Preparing for Oregon

So if I haven’t explained it very well yet, this trip is one last hoorah in Mexico before flying (I know, I’m cheating) back to Oregon to work for the BTA again.  It seems wrong after a year and a half of completely new experiences to be heading back to the same city and (almost) the same job but I think it will give me a smooth and easy transition back from the wandering life.  Plus, who knows how long it will last before my legs start involuntarily turning in a pedaling motion and I am off again.

I am calling this portion of the journey Round 2…Fight! because after 9 months in Guadalajara I can hardly call this the same trip, but I am still in foreign land.  And just like in Street Fighter, the second round isn’t the same fight but it is the same battle.  Resuming a bicycle trip is just like trying to get past M. Bison.  It takes a lot of tries.  Back in Ashland I said goodbye to my friends three times before finally leaving on a snowy day and with a head cold. In Guadalajara it took me three weeks to say goodbye, find all the parts I needed for Sir Norte before leaving with a (likely) broken rib and a hurt knee.  Polo’ll getcha.  The rib is getting better, but the repetetive motions of pedaling might make the knee worse for wear.  We’ll see.

This first leg is a 3-day stint to Guanajuato with a stop in Atotonilco el Alto to sample some tequila (Patron calls the town home).  On the first day I stopped for lunch in Zapotlanejo.  I had ridden past the town on Christmas and thought it was nothing more than a poor town with car mechanics and little else.  But when I rode to downtown to find the plaza I was greeted by parks with green grass and cobble-stoned main drag.  As I worked my way through I passed five blocks of women’s clothing stores.  I have never seen so many fine mannequin asses in perfect jeans, nor for that matter, fine mannequin bare asses beneath buxom bra-topped bodies.  They say sex sells, and Mexico knows how to sell it even to the plastosexuals.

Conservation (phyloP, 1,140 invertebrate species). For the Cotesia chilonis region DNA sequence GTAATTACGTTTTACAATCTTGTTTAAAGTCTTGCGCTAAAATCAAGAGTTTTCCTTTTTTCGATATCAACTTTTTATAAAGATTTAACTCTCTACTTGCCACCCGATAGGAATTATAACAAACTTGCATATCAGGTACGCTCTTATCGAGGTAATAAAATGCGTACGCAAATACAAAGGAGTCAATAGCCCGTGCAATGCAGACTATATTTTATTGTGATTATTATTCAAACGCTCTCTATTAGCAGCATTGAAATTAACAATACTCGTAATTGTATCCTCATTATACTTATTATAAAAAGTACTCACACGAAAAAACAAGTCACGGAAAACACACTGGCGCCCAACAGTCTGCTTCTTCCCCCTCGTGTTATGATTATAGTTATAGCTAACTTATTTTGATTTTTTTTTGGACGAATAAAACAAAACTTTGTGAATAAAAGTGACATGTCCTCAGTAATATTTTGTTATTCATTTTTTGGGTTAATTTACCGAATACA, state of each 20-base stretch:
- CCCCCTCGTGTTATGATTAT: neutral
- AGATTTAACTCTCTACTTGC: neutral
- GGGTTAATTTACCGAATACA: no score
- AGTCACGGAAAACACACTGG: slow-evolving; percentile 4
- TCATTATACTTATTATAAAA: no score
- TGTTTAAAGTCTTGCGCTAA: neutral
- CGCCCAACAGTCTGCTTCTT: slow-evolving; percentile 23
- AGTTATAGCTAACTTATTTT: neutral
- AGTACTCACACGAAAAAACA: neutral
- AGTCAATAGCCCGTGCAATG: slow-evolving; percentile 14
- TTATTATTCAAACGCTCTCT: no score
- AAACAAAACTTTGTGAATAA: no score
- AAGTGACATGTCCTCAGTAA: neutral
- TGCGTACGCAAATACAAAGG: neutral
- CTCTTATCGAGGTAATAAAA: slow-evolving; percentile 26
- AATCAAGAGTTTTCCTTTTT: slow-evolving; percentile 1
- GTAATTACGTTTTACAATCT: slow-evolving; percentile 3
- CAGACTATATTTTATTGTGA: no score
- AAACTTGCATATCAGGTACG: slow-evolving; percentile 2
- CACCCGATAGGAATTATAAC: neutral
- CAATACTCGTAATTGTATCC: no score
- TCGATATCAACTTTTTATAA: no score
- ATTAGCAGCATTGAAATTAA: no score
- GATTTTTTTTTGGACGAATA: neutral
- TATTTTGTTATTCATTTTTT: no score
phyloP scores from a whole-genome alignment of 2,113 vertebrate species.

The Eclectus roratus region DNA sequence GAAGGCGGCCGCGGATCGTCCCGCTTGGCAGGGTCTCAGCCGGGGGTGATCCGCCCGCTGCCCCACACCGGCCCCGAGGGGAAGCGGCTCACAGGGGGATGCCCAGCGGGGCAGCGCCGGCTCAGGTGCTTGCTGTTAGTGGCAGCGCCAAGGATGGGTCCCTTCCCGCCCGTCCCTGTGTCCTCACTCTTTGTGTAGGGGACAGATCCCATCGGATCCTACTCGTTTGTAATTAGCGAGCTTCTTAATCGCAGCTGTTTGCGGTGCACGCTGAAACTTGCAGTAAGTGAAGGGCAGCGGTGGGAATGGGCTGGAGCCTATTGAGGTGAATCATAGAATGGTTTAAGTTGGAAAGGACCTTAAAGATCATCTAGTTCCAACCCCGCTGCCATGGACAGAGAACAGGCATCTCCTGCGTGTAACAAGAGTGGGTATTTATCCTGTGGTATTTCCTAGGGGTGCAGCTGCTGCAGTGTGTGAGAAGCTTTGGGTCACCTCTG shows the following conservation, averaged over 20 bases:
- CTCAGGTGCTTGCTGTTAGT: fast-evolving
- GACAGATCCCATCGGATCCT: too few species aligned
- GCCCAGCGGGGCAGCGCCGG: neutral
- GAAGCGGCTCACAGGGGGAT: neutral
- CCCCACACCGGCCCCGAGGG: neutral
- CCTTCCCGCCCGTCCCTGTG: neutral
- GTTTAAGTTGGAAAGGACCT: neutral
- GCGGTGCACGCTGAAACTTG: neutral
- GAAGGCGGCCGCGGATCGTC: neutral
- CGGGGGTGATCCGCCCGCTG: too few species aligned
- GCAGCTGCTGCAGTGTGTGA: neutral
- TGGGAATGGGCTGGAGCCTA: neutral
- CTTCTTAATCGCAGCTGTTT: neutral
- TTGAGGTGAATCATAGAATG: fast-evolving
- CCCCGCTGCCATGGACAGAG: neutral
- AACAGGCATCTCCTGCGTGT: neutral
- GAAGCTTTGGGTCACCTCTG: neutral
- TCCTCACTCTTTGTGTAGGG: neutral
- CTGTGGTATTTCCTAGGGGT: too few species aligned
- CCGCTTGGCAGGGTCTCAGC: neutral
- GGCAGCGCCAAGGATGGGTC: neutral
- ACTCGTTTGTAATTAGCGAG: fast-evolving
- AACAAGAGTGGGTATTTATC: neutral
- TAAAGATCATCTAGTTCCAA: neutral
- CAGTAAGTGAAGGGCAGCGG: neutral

Mexico: palm trees, cathedrals, and gazeebos.

I ate my lunch in the plaza surrounded by stares and a fantastic view of the cathedral.  A Mexican man who lives in Alabama smoked his cigarette over to my bench and we began a conversation in English that lasted for an hour.  Seeing rain clouds crawl above the domed spire of the cathedral and spending 30 minutes more than I wanted for lunch I hopped back on the bike.

It wasn’t long before the wind from the coming storm blast me head-on and I had to stop to ready my ride for rain.  Dust from a nearby parking lot scratched at my face just before an onslaught of rain plastered it to the ground.  Of course, this was all perfectly timed to be at a hill.  Nothing makes climbing more fun than a little headwind.  As I crested the hill the rain stopped and I began a long, shallow descent towards Tototlan.  I knew I was in the land of tequila (Jalisco is the only state where tequila is produced) when vapors of cooking agave wafted into my nostrils.  A wide smile across my face and hunger boiled in my stomach.  I stopped for a Snickers at a market across from a Los Hermanos 19 dairy factory.  Two men came in after me to buy beers for the ride home from work.  And of course, one of them was born in Los Angeles and wanted to speak in English.  You can’t practice Spanish in Mexico because everybody wants to practice English!  Once again, a 5-minute stop turned into half an hour.  They offered me beer, mota, and a place to stay on their ranch.  Actually, they told me to go into town and find one of the many beautiful women in Tototlan to stay with me at the ranch.  I crassly declined (it’s not appropriate to be polite in this situation) and rode on.  It wasn’t long before I passed the bridge I slept under on my Christmas trip and was sorely beaten by the headwinds.  A pile of dirt behind a locked gate provided a hidden campsite and I read until just before dark and could set-up camp stealthily.  I finished in the golden hour just as two workers from the nearby farm came to fetch a truck 100 meters from me.  I ducked and hoped they wouldn’t see my mesh tent.  Survived!  I made a bean and rice dinner while dozens of mice scurried in the tall grass around me trying to get at my succulent meal. I warded them off with hisses, lighter flashes and branch swishes.  Out-of-practice I climbed into the tent after eating and then climbed out to bring all food items into the tent to prevent the mice from chewing through my bags to get to it.  This took three zippings and unzippings.  I then felt a few small drips.  So I vacated again to quickly set-up the rain-fly.  I turned on my headlamp and did it as quickly and shoddy as possible.  I did not think it would rain heavily.  Again, just as I turned off the headlamp another truck zipped past, fortunately seeing nothing in the dark.  I got lucky.